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juried. Meaning you have to be accepted into this show.

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She invests a lot of time into ensuring that exhibitors display

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their products and present themselves professionally.

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Hence the presentation that I attended,

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if you go back to episode 287 of this podcast,

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you'll hear lots of display tips and other important points from

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Amy that you can apply to your own booth.

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And several other guests have been on the show too,

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who are also exhibitors at her shows like Kenny and Jennifer

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from kudu LA.

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That was episode number 2 29,

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Marlo Duran,

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which was episode 72 and most recently Yulia of Wolf leathers

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episode 3 34.

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If you're interested in learning more and possibly exhibiting at one

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of Amy's shows,

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you can find all that information over at the Amador productions

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website. Much of the information that Amy covered in her presentation

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was intended to educate potential participants on what's behind submitting for

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acceptance into a jury show.

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Then she advised already accepted exhibitors on best practices to prepare

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for the upcoming show season,

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which of course now is in full swing.

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There were several things that Amy brought up that I'd never

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heard before or never heard with the angle that Amy ads.

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That's what I want to share with you here.

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They apply to any type of in-person event.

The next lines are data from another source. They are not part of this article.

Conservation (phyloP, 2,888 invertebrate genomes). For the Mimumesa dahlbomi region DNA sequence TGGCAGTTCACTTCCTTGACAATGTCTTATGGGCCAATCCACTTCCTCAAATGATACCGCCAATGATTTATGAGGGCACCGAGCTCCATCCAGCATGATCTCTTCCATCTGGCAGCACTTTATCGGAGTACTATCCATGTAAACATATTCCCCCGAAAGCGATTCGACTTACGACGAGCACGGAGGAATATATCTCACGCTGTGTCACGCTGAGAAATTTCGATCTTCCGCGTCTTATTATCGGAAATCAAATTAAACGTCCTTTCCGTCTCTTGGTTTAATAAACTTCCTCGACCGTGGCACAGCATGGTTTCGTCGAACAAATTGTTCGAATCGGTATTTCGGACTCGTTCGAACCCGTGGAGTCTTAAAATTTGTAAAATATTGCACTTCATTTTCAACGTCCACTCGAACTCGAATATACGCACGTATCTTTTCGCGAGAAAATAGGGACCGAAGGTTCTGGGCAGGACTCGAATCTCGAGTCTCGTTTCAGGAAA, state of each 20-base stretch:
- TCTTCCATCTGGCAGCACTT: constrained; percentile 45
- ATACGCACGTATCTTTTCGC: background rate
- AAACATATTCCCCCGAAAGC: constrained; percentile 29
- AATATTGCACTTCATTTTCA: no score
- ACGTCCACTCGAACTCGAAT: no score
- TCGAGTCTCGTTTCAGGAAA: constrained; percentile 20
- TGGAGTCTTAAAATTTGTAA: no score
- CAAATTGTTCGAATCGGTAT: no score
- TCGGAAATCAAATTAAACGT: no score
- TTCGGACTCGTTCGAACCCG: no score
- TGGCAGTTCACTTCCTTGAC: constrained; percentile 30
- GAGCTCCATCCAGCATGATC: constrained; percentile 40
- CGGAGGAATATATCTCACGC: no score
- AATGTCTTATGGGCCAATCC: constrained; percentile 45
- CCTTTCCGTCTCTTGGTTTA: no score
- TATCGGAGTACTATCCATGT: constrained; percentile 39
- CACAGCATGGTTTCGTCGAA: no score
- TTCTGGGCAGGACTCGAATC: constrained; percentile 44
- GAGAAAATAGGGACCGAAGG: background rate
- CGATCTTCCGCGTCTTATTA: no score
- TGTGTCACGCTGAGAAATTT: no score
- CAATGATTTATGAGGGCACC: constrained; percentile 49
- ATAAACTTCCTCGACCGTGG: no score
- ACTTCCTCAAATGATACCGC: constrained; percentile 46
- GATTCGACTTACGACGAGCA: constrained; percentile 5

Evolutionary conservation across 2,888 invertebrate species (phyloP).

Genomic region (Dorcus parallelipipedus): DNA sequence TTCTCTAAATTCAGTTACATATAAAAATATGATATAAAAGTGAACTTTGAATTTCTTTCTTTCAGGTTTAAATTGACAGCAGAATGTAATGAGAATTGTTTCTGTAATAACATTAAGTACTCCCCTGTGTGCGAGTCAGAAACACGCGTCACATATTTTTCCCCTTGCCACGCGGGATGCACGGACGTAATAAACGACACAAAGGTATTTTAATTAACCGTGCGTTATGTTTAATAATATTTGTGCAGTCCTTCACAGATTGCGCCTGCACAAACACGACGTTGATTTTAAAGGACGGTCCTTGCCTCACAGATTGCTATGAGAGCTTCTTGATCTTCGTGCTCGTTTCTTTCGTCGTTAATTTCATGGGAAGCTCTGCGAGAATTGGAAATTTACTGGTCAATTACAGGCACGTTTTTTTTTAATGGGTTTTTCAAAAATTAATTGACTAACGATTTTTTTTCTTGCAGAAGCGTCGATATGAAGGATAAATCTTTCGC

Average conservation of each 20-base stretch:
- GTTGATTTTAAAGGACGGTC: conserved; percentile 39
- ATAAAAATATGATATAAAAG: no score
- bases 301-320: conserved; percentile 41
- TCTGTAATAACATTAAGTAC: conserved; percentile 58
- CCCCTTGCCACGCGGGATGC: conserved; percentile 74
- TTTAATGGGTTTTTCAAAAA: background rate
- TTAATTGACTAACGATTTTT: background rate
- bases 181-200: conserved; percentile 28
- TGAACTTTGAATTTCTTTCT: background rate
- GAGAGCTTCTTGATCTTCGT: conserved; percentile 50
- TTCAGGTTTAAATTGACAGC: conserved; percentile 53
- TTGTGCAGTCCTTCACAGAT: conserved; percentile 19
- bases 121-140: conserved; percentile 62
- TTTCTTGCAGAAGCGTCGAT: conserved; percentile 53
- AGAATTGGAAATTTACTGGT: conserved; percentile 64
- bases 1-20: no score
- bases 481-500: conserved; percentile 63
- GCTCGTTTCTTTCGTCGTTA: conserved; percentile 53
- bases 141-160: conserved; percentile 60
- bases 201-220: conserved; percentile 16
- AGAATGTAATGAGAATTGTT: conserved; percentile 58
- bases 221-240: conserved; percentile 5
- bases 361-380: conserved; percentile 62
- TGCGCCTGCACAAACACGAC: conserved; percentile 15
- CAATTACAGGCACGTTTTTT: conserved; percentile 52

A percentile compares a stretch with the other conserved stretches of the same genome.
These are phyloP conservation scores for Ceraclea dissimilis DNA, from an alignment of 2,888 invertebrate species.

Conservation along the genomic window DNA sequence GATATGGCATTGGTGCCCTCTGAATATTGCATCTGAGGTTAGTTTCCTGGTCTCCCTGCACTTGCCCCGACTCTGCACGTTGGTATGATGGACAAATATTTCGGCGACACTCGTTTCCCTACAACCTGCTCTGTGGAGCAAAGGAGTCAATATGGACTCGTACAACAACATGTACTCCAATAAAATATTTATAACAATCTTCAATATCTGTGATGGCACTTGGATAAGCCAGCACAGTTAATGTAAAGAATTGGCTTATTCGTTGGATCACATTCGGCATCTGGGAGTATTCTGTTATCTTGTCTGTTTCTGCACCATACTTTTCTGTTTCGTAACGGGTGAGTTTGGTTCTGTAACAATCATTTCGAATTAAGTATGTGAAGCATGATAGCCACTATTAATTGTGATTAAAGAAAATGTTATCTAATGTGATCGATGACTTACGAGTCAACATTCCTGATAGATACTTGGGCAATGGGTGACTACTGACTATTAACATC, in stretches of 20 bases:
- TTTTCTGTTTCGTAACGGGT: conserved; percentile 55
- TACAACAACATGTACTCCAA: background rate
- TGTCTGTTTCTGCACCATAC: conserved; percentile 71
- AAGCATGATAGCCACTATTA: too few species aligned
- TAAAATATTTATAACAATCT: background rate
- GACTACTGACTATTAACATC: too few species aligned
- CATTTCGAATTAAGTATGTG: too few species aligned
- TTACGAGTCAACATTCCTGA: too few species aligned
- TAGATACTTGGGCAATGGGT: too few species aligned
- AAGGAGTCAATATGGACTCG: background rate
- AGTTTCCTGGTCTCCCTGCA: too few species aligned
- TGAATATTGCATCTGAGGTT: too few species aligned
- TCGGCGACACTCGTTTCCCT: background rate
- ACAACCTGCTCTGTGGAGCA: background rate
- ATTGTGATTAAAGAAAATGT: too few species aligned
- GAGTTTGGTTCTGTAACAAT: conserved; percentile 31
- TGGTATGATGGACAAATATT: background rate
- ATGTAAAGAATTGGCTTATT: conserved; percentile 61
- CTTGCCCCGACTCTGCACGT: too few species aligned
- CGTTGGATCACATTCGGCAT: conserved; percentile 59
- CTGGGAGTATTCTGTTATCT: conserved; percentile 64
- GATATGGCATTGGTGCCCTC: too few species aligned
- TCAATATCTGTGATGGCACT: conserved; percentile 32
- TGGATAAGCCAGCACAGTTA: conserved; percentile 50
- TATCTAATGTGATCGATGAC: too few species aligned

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You do,

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whether it's a farmer's market or neighborhood sidewalk sale,

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all the way up to large craft shows and even juried

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fine art shows.

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Here are five tips that you can use to enhance your

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show experience that I bet are new to you too.

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First. When someone approaches your display,

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welcome them,

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say hi,

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or acknowledge their presence in some way,

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whatever's natural to you.

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It's surprising that I even have to say this,

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but too often,

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there's silence on behalf of the person working the booth.

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They're sitting in a chair on the phone or ignoring those

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who approach their table as if they were embarrassed or timid

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about what they're offering,

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not the best way to encourage someone to buy that's for

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sure. And I bet you're saying to yourself,

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Sue, this is not new advice,

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but hold on,

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Amy suggest you take it a step further after you say

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hi, make sure to tell them that you're the artist or

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maker of the products.

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It's not always obvious.

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Sometimes you have other people working in the booth with you.

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How's someone to know that you're the business owner and these

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are your creations.